If the thought of not helping your child get through school isn’t an option, consider making a compromise — one that won’t cost you your retirement. “Tell your children that you’re going to pay a portion of the cost of education,” said Brandon. “Set a budget for what you can afford, and if you have extra money after putting away what you need for retirement that month or year, so much the better.”
7. Keep Working
If your health is intact, consider working during your retirement — it’s a great way to supplement your income, it can help you stay engaged and it prevents you from spending more money than you should.
“Years ago, the typical retirement length used to be (shorter),” said Joe Duran, managing director and head of Goldman Sachs Personal Financial Management and author of national bestseller “The Money Code.” “You didn’t need a lot of retirement savings and pension plans worked. People don’t have pensions today. Being 65 years old today is radically different than it was 20 years ago.”
“People aren’t just working longer to make money; it’s to stay connected with the world and avoid spending money,” said Duran. “Those both have massive implications in actually living a fulfilling retirement rather than doing absolutely nothing.”
8. Give to Charity
Rather than selling stock or pulling from tax-deferred accounts, some retirees choose to make one large donation of shares to take advantage of the charitable donation tax break, which allows you to deduct a certain percentage of your donations from your taxes. In addition to stock, you can donate appreciated property like jewelry, real estate, art, antiques and securities.
“Donating highly appreciated shares of stock is an attractive way to fund a large donation,” said Patrick Ritter, a certified financial planner. “You avoid the capital gains due if you sold it yourself and deduct the full fair market value of the shares donated to benefit your tax return filed the following April.”
9. Stagger Your Spending Plan
Plan your spending based on how active and healthy you think you will be during retirement. “I always encourage my clients to plan on spending quite a bit more money from their mid-60s to their early 80s,” said Mark Zoril, an accredited investment fiduciary at PlanVision. “Typically, this is the period in which they have more energy and appetite for travel and activities.”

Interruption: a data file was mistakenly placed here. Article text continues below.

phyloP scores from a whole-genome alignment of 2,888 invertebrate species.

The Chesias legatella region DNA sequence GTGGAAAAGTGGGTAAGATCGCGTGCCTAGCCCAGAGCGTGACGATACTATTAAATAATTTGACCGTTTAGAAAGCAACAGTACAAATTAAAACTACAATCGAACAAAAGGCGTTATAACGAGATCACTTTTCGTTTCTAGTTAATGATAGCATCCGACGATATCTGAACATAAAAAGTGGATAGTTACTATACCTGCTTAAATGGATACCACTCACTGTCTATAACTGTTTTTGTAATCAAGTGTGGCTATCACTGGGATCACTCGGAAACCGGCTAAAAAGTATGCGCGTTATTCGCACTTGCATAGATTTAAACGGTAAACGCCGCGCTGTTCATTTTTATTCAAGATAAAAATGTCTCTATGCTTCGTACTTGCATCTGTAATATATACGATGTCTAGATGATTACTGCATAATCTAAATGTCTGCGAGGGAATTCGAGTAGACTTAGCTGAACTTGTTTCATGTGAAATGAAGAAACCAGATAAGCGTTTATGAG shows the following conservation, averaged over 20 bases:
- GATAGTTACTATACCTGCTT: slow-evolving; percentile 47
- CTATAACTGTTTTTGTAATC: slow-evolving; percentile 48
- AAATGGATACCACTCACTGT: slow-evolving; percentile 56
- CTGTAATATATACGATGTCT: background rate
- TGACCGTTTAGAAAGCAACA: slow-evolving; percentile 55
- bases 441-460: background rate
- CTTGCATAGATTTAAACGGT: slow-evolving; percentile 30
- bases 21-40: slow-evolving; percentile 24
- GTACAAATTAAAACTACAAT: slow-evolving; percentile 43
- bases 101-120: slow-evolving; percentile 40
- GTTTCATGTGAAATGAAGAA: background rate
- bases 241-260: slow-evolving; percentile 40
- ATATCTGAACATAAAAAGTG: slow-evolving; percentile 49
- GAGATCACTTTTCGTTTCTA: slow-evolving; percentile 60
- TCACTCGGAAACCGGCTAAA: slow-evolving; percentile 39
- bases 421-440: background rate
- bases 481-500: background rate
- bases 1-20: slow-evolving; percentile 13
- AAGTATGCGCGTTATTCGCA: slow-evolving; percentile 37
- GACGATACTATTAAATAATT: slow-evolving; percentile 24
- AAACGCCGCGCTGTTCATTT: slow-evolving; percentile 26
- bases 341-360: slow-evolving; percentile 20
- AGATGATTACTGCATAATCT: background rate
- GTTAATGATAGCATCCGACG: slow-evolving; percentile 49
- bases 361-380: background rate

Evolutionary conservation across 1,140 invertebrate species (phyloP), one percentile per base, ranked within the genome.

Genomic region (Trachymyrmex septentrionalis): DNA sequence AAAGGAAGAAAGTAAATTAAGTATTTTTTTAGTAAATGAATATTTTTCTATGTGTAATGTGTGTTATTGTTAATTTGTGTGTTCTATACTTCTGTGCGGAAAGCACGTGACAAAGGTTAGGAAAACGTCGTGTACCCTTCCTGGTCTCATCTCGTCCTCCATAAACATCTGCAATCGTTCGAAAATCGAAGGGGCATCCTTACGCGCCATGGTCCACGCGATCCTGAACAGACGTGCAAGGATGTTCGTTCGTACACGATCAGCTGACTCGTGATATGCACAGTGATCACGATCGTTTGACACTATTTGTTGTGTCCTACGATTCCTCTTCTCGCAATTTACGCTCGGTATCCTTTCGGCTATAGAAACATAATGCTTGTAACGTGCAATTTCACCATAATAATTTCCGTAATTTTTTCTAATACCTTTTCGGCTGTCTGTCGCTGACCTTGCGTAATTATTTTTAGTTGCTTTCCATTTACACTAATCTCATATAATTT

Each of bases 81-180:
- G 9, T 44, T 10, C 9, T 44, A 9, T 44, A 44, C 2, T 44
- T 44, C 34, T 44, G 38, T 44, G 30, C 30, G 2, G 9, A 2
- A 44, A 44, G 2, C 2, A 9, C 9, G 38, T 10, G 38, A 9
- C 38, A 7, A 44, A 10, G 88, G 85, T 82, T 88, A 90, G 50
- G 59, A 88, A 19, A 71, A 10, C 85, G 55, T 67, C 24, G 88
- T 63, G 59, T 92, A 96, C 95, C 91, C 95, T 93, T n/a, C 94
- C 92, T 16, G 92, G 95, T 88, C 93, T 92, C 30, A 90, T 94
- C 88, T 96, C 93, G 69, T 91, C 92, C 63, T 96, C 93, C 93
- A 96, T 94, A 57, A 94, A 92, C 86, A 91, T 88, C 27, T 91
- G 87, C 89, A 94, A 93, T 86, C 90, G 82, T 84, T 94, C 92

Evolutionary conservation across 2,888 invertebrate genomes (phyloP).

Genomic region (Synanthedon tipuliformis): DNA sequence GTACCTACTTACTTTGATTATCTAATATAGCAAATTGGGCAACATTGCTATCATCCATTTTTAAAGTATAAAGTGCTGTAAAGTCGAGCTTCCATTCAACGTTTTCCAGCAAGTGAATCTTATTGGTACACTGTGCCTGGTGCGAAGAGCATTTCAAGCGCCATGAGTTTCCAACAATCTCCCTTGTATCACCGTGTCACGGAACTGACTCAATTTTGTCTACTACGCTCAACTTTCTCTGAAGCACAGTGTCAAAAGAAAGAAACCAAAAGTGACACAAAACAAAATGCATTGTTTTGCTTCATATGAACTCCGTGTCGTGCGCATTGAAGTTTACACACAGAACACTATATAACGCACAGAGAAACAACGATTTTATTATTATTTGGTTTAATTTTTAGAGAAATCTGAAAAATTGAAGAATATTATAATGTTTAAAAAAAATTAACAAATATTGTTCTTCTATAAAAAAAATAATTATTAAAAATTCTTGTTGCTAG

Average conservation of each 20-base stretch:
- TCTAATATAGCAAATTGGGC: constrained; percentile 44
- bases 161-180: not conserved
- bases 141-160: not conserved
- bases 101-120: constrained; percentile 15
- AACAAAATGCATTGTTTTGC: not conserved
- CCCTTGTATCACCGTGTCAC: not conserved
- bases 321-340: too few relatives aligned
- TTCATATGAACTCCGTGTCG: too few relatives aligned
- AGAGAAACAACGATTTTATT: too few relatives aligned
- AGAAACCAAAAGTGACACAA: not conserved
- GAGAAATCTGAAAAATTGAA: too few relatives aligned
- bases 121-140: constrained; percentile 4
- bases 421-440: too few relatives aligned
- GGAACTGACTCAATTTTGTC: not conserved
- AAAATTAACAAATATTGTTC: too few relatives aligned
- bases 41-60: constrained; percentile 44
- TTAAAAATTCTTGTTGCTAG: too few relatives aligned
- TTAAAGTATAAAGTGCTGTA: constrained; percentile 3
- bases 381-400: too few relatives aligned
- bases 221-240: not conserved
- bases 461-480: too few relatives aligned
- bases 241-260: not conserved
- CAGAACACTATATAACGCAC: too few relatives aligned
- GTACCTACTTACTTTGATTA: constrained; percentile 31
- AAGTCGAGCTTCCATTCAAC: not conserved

“Unfortunately, many retirement spending calculators and graphs simply have an upward spending curve from the ’60s through the ’90s,” Zoril said. “The curves and graphs are designed to sell retirees products they may not need. No one spends money like that. It changes from year to year and goes down later in life.”
10. Pick Up Side Gigs
If working full time isn’t part of your retirement plan, working part time might be a better way to make money and have fun. Many retirees prefer to take on light work or explore an untapped passion, like dog walking or tutoring. There are lots of jobs that are perfect for retirement.
Peer-to-peer services like Rover connect pet parents with locals willing to provide in-home care and walks for pups. Tutors, meanwhile, can make anywhere from around $10 to $40 an hour, according to PayScale.com.
11. Overestimate Healthcare Costs
Whether you’re just in the planning stages or you’ve already left the workforce for good, estimating your healthcare costs is a major expense to consider during retirement. A 65-year-old couple retiring in 2020 may need to save approximately $295,000 — after taxes — not including the cost of long-term care — according to Fidelity’s annual estimate. Many workers and retirees are totally unprepared for this cost, which can completely wipe out their savings.
“Most people, especially healthy ones, will underestimate the potential cost of healthcare, which can be financially devastating,” said Ash Toumayants, financial advisor and president of Strong Tower Associates. “Don’t assume just because you’re healthy now that you will continue to be throughout retirement.”
12. Unplug From the Saving Habit
Once you’re in the habit of saving for retirement, it’s easy to put everything on autopilot — you have a little going into your 401(k), an auto deposit to an IRA and maybe even some regular stock purchases. But this good habit can turn on you if you don’t keep an eye on things.
“Some people will take an income from their 401(k) that they may not necessarily need to live on and begin putting that into a savings account,” said Toumayants. “Psychologically, you feel good about growing your savings account but in actuality, you’re taking funds from a higher producing asset into something that is giving you little to no return on investment.”
13. Sync Up With Your Spouse
It’s always a good idea for spouses to be on the same financial page, and it’s even more important in retirement to make sure both parties know how money is being managed — and spent.